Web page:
Recent ruling: disclosure of academy sponsorship details permitted under the FOIA

School children raising hands in class Print publication


A recent case [1] in the First-tier Tribunal (Information Rights) (FTT(IR)) has served as a pertinent reminder that certain information relating to the funding of academies may be disclosed under the Freedom of Information Act 2000 (FOIA).


Both the Department for Education (DfE) and academies are subject to the FOIA, meaning they have a duty to provide advice and assistance to anyone requesting information. In this recent case a request was made to the DfE under the FOIA for:

  1. the names of academies and free schools that had changed sponsors or moved from one academy chain to another, including the names of the previous and new sponsors or chains; and
  2. how much money was given to the sponsors or chains to help with the transition of each sponsorship.

The DfE provided the information requested under point (1) but refused to disclose the financial information requested under (2) stating that the information was commercially sensitive and that the public interest favoured non-disclosure (an exemption under section 43 of the FOIA). It later invoked the exemption under section 36(2)(c) of the FOIA, arguing that disclosure would be likely to prejudice the effective conduct of public affairs. Whilst the Information Commissioner (ICO) ruled that the DfE could rely on section 36(2)(c) the requester appealed their decision.

The decision

At appeal, the FTT(IR) found that neither exemption applied and therefore allowed disclosure of the information. It based its decision on the following arguments:

  • Sponsors are keen to take on academies (evidenced by an analysis of the circumstances in which new sponsors are appointed) and publication of financial information revealing that current funding is less than previous funding would not prejudice the appointment of sponsors in the future or harm future negotiations.
  • The ICO had failed to show that disclosure would prejudice the effective conduct of the academies system or prejudice the DfE’s commercial interests.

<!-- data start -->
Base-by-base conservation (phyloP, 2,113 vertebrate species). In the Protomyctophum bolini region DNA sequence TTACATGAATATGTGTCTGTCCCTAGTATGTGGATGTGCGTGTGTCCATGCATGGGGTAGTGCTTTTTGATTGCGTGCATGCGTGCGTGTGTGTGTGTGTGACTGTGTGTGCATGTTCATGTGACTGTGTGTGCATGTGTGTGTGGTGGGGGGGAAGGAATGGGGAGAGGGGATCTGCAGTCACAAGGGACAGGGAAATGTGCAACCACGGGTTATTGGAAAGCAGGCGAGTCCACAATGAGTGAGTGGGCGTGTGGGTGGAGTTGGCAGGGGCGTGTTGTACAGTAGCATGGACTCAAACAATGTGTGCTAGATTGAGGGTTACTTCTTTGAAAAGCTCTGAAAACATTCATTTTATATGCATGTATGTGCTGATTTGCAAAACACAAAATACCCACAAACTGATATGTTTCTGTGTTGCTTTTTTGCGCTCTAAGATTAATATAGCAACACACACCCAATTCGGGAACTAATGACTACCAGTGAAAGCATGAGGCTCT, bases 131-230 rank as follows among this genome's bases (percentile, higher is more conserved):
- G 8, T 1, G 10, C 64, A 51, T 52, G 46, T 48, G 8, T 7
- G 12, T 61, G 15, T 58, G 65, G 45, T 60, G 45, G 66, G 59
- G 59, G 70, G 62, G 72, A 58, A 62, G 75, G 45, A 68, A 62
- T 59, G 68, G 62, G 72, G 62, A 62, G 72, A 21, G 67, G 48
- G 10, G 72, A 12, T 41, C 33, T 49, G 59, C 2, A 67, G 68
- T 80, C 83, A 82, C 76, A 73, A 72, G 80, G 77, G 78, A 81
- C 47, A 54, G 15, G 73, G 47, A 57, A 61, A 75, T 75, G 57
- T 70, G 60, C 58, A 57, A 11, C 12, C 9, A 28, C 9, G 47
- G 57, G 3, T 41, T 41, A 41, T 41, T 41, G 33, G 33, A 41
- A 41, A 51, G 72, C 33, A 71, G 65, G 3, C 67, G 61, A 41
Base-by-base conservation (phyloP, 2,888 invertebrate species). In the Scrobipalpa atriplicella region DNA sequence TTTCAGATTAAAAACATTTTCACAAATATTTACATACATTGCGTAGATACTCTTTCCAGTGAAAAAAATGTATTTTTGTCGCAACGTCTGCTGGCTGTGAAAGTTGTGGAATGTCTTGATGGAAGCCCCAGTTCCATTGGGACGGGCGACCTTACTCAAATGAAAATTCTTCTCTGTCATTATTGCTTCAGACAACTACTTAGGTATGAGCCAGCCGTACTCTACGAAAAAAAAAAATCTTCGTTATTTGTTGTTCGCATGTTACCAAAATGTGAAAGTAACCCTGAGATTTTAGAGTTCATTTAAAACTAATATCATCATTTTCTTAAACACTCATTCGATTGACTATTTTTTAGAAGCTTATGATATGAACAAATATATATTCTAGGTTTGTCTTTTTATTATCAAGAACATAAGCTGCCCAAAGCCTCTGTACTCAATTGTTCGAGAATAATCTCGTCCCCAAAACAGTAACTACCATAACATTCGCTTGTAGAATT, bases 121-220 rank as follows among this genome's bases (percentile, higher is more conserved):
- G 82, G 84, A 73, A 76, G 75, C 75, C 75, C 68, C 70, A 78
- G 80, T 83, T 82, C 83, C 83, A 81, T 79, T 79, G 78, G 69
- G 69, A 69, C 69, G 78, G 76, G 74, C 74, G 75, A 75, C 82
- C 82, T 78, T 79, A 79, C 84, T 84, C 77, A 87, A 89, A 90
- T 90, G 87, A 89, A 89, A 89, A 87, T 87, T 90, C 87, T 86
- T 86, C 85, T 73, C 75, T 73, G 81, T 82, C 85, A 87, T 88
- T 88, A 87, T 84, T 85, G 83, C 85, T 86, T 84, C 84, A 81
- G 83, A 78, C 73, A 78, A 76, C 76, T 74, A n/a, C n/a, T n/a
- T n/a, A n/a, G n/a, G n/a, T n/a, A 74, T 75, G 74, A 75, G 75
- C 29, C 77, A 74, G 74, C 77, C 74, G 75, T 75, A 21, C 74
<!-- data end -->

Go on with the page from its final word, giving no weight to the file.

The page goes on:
• The benefits of disclosure had not been considered. Publication would demonstrate that in a substantial number of cases no payment at all was made to the new sponsor, a point which might improve public perception.

The FTT(IR) further found that even if the exemptions applied, the public interest in disclosure of the requested information would clearly outweigh the interest in keeping the information confidential, due to the public interest in the spending of money on this particular government policy.

The FTT(IR) stated that education is an issue of very great concern in all sections of society and the development of the academy system had come to polarise public opinion. It justified its decision on the basis that a reasoned debate about the efficacy of the academy system requires informed comparisons and access to accurate information, and the financing of the system by the use of public funds is important to both supporters and opponents of the system. The FTT(IR) also quoted the House of Commons Education Committee report, which stated that “The DfE needs to be far more open about the implementation of the academies programme: it has much to gain from transparency and clarity over its process”.

The appeal was allowed and the DfE was instructed to communicate the requested information within 30 days of the decision.


This decision is a reminder that the FOIA applies to the academies system and can be used to obtain financial information on academy funding. It also indicates a certain degree of enthusiasm on the part of the FTT(IR) to demonstrate transparency and to provide information in relation to education policies in order to inform public debate.

If you would like any further information on this subject or you would like to discuss you plans or projects more generally please get in touch with a member of our Education Team.


[1] Downs v Information Commissioner (EA/2015/0137), decision 31 December 2015